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The Mekons in Maximum Ink in March 2008 - photo by Derrick Santini

Mekons

by Mike Huberty
March 2008

From straightforward rock and loud punk to reggae and alt-country, UK band, The Mekons, have been kicking out the jams almost as long as this phrase has been around. Formed in Leeds by art students in 1977 (and named after a villain in the popular British comic, Dan Dare), they’ve existed as a loosely-knit group of musicians, almost a collective, for over thirty years. These years have included taking time off and reforming whenever the mood called. While they’ve been popular with critics and hipsters forever (including rock uber-critic, Lester Bangs, who wrote that they were “better than The Beatles” on the liner notes of their 1982 album, The Story of The Mekons), their sometimes awkwardly eclectic mix of music has brought them near to commercial success (as well as high profile releases on A&M Records in the 1990’s) but never brought them completely over into the pop world.


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Blind Melon in Maximum Ink in March 2008

Blind Melon

by Mike Huberty
March 2008

The two associations that Blind Melon will always have are with the girl in the yellow and black bee costume from the video for their 90’s alternative chestnut, “No Rain” (a tune which reached #20 on the Pop Charts and even earned a Weird Al parody), and the drug overdose of their original lead singer, Shannon Hoon, in 1995. Indeed, when I met him as a underager in 1993 after sneaking into Marquette University in Milwaukee to see them, drugs was a subject he mentioned almost immediately. Although an album of outtakes and live performances followed (named Nico after the newborn daughter Hoon left behind) and the band went on a search for a new singer, the public would not accept them and the band broke up before the end of the decade.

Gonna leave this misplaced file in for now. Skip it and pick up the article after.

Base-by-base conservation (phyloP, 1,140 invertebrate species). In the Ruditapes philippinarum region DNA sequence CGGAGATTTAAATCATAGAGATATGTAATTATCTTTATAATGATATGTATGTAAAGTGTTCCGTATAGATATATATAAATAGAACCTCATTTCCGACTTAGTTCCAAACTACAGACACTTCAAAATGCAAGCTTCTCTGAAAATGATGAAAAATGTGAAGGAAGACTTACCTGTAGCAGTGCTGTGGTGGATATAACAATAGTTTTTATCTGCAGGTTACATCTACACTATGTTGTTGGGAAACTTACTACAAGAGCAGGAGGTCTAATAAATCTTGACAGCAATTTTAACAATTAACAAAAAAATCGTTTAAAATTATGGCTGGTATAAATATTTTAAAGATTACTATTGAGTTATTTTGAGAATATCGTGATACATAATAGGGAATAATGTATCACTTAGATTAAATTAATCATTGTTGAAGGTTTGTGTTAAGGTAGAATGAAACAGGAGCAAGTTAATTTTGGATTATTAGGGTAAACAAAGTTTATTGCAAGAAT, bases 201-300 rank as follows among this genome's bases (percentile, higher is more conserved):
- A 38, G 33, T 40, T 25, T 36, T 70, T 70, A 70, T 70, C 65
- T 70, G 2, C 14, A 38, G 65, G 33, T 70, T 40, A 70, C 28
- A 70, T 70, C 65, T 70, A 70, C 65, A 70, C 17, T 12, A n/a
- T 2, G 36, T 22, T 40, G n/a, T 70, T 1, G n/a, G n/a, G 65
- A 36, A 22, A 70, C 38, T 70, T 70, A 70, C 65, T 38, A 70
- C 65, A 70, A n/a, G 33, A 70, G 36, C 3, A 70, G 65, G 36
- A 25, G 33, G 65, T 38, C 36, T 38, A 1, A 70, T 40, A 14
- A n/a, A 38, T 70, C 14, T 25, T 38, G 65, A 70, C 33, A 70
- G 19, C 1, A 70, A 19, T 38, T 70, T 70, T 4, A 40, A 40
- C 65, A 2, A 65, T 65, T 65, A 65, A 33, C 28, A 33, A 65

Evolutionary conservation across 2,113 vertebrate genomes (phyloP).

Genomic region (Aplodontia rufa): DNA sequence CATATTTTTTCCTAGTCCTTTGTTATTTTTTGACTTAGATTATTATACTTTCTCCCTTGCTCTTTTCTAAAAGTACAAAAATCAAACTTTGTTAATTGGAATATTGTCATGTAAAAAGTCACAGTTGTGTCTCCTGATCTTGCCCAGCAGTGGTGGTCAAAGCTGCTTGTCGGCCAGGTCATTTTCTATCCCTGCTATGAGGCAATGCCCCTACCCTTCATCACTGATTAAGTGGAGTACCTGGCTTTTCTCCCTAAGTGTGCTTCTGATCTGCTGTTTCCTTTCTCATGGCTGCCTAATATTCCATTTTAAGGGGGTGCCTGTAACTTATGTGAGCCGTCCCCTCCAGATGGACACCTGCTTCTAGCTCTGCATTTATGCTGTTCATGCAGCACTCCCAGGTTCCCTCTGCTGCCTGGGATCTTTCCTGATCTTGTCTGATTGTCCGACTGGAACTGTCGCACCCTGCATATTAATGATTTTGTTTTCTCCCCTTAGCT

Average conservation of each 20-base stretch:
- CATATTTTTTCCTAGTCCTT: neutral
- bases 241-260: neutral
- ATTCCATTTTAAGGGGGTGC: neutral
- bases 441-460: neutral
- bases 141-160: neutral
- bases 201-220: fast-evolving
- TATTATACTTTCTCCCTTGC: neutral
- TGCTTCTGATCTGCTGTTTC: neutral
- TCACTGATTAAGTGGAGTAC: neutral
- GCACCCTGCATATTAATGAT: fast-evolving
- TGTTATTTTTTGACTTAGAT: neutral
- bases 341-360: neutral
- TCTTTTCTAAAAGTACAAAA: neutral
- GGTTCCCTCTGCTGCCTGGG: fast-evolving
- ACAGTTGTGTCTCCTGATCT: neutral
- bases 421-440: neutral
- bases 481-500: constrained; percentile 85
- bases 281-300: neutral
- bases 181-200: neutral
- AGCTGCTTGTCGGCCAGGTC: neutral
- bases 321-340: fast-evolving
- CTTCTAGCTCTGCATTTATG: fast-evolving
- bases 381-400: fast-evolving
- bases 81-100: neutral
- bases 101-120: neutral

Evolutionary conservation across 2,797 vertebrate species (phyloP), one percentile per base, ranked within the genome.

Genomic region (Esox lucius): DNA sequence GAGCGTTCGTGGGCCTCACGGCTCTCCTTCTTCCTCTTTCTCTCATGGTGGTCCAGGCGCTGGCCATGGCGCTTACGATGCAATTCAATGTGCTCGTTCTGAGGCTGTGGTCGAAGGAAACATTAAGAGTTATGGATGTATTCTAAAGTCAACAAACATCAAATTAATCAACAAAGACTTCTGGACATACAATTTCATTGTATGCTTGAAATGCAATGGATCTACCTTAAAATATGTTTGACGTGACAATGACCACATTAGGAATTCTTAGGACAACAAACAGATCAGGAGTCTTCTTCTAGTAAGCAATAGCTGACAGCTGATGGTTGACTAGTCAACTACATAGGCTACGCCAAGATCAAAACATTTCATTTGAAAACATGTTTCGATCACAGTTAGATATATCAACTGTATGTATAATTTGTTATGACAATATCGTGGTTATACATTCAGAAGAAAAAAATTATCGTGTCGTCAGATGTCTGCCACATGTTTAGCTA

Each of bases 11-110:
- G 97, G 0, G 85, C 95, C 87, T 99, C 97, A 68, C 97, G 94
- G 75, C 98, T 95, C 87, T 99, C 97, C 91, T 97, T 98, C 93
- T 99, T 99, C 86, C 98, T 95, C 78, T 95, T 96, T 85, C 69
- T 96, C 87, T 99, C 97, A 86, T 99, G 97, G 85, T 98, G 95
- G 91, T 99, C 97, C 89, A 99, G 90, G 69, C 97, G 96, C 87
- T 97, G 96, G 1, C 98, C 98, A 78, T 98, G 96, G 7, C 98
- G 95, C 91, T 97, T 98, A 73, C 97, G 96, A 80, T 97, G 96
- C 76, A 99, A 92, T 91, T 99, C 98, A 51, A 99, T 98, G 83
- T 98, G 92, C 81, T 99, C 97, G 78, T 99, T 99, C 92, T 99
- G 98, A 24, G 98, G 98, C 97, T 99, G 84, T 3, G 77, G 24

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Ratdog featuring Bob Weir on the cover of Maximum Ink in March 2008

Ratdog

an interview with Bob Weir
by Sarah H. Grant
March 2008

Maggot infested skulls on bony blood-dried bodies, skulking graveyards in midnight mists is how people usually picture the rise of the dead. Bushy-beards and wonky wa-wa waves on a six-string, tie-dye twists and baby boomers lighting up, is however, the reality.

Far from the grave, ex-Grateful Dead frontman Bob Weir and his solo project RatDog, have scoured the sphere, playing over seven hundred shows since 2006. Along with a slew of brilliant musicians such as lead guitarist Mark Karan and keyboardist Jeff Chimenti, RatDog has dug deep into the core of improvisational riffs and melodies, and is safely the most musically comprehensive jam band formed post-sixties. A chunky brew of blues, jazz fusion, progressive bluegrass, and folk, RatDog delivers with an equally diverse palette as the latter day Grateful Dead. Weir channels Garcia in numbers like “Black Muddy River” and “Scarlet Begonias.” Yet the spectacle lies in the audience. The peace-loving, daisy-smelling youth that once swarmed Dead shows have become the stock-broking, suit wearing, SUV-driving dads, moms, and grandparents who come see Bob Weir to remember the days of freedom and hope, if just for a couple songs.